Énergy. n.s. [ἐνέργεια.]
- Power not exerted in action.
They are not effective of any thing, nor leave no work behind them, but are energies merely; for their working upon mirrours, and places of echo, doth not alter any thing in those bodies. Bacon.
- Force; vigour; efficacy; influence.
Whether with particles of heav'nly fire
The God of nature did his soul inspire;
Or earth, but new divided from the sky,
And pliant still, retain'd th' ethereal energy. Dryden.
God thinketh with operation infinitely perfect, with an omnipotent as well as an eternal energy. Grew's Cosmol. Sac.
Beg the blessed Jesus to give an energy to your imperfect prayers, by his most powerful intercession. Smalridge's Serm.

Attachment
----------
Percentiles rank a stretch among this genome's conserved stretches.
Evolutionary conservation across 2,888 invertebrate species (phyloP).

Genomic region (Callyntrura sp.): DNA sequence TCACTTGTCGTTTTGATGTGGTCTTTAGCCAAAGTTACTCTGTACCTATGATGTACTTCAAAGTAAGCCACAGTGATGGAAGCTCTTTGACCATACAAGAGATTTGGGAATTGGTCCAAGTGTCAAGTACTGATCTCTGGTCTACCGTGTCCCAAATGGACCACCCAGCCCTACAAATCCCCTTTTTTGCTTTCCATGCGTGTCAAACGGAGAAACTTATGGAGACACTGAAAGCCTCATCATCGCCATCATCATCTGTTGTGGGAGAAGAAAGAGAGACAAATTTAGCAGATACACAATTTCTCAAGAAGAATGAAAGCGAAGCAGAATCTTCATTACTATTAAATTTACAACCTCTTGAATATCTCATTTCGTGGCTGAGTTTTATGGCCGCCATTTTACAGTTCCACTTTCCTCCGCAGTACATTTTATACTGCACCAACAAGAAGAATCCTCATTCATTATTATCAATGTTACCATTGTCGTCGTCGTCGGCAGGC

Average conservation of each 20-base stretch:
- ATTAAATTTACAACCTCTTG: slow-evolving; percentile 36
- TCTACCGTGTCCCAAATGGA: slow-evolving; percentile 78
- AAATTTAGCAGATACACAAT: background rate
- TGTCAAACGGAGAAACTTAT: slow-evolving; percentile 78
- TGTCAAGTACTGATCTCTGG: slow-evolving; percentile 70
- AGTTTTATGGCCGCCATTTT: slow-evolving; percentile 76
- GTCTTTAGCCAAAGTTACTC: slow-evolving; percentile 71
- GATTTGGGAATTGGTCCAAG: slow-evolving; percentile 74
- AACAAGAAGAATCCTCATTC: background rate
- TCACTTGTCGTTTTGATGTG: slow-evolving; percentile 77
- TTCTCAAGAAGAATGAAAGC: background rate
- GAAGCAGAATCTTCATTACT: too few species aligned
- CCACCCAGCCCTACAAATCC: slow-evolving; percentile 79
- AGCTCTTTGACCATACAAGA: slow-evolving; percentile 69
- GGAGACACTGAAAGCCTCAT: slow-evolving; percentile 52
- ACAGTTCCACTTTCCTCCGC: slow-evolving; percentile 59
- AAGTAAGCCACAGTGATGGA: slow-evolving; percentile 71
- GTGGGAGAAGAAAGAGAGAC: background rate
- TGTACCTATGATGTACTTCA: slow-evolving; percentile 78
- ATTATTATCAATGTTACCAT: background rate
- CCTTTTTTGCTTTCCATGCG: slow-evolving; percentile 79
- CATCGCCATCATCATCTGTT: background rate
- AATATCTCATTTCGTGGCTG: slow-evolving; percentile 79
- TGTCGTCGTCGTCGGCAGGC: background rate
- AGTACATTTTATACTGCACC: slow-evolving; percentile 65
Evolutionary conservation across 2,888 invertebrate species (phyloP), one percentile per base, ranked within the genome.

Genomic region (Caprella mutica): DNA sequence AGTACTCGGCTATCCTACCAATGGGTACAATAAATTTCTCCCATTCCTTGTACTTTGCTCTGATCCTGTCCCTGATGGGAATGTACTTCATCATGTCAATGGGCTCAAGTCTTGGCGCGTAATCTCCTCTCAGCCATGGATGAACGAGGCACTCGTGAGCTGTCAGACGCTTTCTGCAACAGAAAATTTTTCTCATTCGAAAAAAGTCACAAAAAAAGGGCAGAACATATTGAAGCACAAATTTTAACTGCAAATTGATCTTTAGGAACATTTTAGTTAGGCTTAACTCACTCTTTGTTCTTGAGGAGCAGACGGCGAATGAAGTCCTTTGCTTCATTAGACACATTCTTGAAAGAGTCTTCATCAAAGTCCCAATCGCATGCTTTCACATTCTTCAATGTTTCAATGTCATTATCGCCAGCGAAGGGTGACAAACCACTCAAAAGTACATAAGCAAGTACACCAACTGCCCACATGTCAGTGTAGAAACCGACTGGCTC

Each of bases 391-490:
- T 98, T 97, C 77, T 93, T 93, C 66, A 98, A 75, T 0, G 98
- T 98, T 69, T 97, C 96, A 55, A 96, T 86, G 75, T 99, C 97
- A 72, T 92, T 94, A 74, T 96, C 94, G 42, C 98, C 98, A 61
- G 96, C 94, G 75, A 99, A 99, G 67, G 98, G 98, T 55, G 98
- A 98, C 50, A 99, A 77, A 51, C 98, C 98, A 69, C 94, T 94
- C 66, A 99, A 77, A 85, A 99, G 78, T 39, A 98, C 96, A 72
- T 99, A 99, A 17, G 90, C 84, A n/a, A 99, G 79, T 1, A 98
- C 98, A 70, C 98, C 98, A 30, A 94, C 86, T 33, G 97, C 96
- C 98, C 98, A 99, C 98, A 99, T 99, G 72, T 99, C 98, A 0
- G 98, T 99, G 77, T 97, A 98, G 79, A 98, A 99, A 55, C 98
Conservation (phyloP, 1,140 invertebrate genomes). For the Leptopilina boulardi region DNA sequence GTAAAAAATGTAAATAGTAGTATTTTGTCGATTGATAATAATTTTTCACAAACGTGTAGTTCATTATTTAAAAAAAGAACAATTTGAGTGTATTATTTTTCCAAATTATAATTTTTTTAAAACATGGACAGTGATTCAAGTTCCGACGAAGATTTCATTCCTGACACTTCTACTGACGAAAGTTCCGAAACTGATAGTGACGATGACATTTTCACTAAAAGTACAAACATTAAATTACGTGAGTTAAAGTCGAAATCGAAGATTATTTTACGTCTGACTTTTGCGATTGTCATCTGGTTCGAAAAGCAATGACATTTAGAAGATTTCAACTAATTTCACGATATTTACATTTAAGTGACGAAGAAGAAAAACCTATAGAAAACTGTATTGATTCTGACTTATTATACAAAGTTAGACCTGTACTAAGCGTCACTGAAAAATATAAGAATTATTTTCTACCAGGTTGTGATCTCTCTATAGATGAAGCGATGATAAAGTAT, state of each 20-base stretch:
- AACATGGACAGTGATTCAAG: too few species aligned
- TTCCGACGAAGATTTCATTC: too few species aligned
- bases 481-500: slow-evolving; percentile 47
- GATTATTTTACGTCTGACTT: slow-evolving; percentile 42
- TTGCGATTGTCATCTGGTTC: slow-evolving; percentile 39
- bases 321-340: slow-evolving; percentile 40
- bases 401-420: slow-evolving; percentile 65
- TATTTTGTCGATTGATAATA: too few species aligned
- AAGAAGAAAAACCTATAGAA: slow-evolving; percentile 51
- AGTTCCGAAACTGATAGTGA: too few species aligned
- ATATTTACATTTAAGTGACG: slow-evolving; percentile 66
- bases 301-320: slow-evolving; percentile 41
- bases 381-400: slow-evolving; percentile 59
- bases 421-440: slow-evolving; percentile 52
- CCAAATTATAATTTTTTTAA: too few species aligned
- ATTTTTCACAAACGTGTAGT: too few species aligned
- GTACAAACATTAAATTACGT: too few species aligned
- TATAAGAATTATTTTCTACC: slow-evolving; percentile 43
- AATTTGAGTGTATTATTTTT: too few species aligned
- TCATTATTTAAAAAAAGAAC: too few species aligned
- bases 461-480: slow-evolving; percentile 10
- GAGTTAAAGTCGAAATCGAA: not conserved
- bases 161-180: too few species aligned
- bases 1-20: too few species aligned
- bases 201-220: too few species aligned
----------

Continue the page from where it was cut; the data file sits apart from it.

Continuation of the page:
What but God!
Inspiring God! who, boundless spirit all,
And unremitting energy, pervades,
Adjusts, sustains, and agitates the whole. Thomson's Spring.
- Faculty; operation.
Matter, though divided into the subtilest parts, moved swiftly, is senseless and stupid, and makes no approach to vital energy. Ray on the Creation.
How can concussion of atoms beget self-consciousness, and other powers and energies that we feel in our minds? Bentley.
- Strength of expression; force of signification; spirit; life.
Who did ever, in French authors, see
The comprehensive English energy. Roscommon.
Swift and ready, and familiar communication is made by speech; and, when animated by elocution, it acquires a greater life and energy, ravishing and captivating the hearers. Holder.
Many words deserve to be thrown out of our language, and not a few antiquated to be restored, on account of their energy and sound. Swift.